Choosing research projects with real social impact

The concept of cross-disciplinary research gives a great deal of academic freedom, encouraging fresh inquiry and allowing interest in diverse fields and themes to lead where it may.

Ably proving that point, Professor Pun Ngai, Chair Professor and Head of Lingnan University’s Department of Cultural Studies, has published extensively over the years on subjects ranging from anthropology and capitalism to China’s emergence as the “world’s workshop” and the nation’s migrant workforce.

Certain things, though, provide a clear common thread.

“Reflexive theories, lived experiences, real social issues, and social change are my area of concern and study,” says Pun, who took her PhD at the University of London’s School of Oriental and African Studies (SOAS).

“As an undergraduate, I was initially interested in literature and history, but I then moved into the field of social theory, seeking answers to make sense of the sudden social change at the end of the 1980s. Later, when I felt that macro social theories sometimes lacked the ‘human touch’ or the perspective of individual lived experience, I ended up focusing on anthropology and sociology for my PhD.”

That desire to find answers and confront pressing issues still remains as strong as ever.

For instance, when examining the lives of migrant workers, Pun’s goal was not simply to complete a “study”, but to help those people in their struggles by also calling for policy change and a better support network.

In similar vein, some of her team’s current research projects are taking a closer look at the realities of youth unemployment and poverty in Hong Kong. Many young people are facing multiple challenges in finding good jobs and enough living space, so the intention is twofold: to fully understand the scale of the problems and to come up with a measure of practical support.

“In cases like this, the first thing we need to do is gain their trust,” says Pun, who is also director of Lingnan’s Centre for Cultural Research and Development (CCRD). “We need to have tremendous patience and be good listeners to understand the voices of the younger generation, who at the moment don’t want to express themselves and lack trust in adults. Sometimes, I feel the gap is huge and doubt whether I can really understand their inner selves.”

However, she is confident that, over the next three years, her team can get people talking and then identify the right policies or measures to make constructive changes. That kind of caring and meticulous approach to addressing real-world problems helped Pun become the first Asian scholar to win the prestigious C. Wright Mills Award in 2006 for her book Made in China: Women Factory Workers in a Global Workplace.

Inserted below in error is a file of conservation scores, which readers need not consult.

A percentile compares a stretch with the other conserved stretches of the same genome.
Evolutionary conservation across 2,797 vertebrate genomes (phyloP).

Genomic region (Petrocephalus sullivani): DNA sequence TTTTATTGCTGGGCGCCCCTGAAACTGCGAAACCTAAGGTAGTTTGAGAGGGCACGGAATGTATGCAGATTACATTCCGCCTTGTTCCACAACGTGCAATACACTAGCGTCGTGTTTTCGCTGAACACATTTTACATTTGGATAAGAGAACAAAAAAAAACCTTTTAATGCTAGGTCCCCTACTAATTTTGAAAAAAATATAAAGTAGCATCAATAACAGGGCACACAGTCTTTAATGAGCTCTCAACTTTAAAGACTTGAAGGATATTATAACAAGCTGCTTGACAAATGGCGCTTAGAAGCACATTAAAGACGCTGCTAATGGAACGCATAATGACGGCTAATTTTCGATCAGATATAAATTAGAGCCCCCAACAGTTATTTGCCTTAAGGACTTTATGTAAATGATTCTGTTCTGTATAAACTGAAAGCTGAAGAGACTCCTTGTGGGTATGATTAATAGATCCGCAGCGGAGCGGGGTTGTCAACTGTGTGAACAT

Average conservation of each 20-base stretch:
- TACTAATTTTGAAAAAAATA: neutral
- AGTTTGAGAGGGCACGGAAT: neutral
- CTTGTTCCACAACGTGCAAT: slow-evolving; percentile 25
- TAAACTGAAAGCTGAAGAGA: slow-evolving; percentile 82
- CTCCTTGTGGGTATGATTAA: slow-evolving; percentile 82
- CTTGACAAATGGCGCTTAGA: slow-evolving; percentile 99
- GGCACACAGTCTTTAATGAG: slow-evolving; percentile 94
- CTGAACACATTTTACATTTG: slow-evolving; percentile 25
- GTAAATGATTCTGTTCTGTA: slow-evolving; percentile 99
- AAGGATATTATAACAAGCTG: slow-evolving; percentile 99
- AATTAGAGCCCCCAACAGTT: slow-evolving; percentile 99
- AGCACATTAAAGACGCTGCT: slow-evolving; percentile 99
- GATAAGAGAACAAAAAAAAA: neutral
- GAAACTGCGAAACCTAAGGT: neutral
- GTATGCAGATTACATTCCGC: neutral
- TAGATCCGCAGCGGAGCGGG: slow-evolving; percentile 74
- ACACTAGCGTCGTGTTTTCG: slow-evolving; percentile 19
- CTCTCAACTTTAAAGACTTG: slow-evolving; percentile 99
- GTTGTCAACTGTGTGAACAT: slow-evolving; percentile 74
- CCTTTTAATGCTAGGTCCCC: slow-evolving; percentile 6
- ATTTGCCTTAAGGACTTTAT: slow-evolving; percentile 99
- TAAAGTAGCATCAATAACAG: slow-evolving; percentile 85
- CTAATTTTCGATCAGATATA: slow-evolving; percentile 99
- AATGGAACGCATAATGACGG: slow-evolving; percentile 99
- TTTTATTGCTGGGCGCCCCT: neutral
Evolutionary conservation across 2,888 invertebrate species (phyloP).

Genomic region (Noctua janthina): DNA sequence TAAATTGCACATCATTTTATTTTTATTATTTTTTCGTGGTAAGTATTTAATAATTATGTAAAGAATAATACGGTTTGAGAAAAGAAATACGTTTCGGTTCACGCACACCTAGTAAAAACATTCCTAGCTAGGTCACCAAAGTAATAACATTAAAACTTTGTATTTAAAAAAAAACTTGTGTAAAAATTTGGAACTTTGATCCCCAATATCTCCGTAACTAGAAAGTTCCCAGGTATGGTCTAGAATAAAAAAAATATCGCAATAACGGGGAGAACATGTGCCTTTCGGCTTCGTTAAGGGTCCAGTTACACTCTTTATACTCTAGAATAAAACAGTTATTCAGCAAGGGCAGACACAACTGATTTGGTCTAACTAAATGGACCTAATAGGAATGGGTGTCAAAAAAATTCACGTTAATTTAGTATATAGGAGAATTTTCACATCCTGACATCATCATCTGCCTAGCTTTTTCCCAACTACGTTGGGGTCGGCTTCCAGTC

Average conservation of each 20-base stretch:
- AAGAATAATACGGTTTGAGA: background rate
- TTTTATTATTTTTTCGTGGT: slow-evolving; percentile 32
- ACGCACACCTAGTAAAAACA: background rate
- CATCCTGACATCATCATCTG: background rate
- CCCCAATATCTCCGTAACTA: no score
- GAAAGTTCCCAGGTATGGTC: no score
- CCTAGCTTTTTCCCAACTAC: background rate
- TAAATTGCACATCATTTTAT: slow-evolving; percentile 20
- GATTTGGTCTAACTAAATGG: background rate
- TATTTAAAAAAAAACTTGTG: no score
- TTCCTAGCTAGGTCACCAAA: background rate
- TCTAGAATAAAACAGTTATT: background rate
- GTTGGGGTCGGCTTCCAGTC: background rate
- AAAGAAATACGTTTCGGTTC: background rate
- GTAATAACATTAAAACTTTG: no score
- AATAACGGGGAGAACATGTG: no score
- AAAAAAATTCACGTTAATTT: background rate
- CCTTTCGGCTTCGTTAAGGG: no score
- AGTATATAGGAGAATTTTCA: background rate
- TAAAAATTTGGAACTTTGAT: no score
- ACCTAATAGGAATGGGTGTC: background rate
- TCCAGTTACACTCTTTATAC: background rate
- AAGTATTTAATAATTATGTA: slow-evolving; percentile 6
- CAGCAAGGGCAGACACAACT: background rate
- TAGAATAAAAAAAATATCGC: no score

This volume has since become required reading for courses at many major universities in Asia, North America and Europe.

A similarly well-received follow-up, Dying for Apple: Foxconn and Chinese Workers, which was published in 2016 and co-authored by Jenny Chan and Mark Selden, provided essential insights into labour practices in the tech sector and has already been translated into several languages including French, German and Spanish.

A steady output of thought-provoking research papers and articles saw Pun named by Stanford University as among the world’s top 2 per cent of most-cited social scientists in 2021.

And maintaining an inter-disciplinary outlook, she has more recently been delving into topics as varied as unemployment insurance in Hong Kong, the making of China’s new working class, and the rise of “infrastructural capitalism” using examples from the development of China’s high-speed rail network.

“Most of my PhD students are now looking at digital or platform labour issues, which are becoming much more important,” she says. “We are also looking for new conceptual frameworks to make sense of the precarity and potential solidarity in the age of digitalisation.”

As a department head, Pun must inevitably find a way to balance teaching, supervision and administrative duties with her research and writing.

That is not always easy, but the position does also allow her to shape an environment in which there is a stress on rebuilding social values and promoting a sense of unity and purpose.

“If I could have my ideal role, I would like to work even more closely with my colleagues and students to create an intellectual community where we could learn and conduct research together – and discuss potential ways to support the informants we encounter.”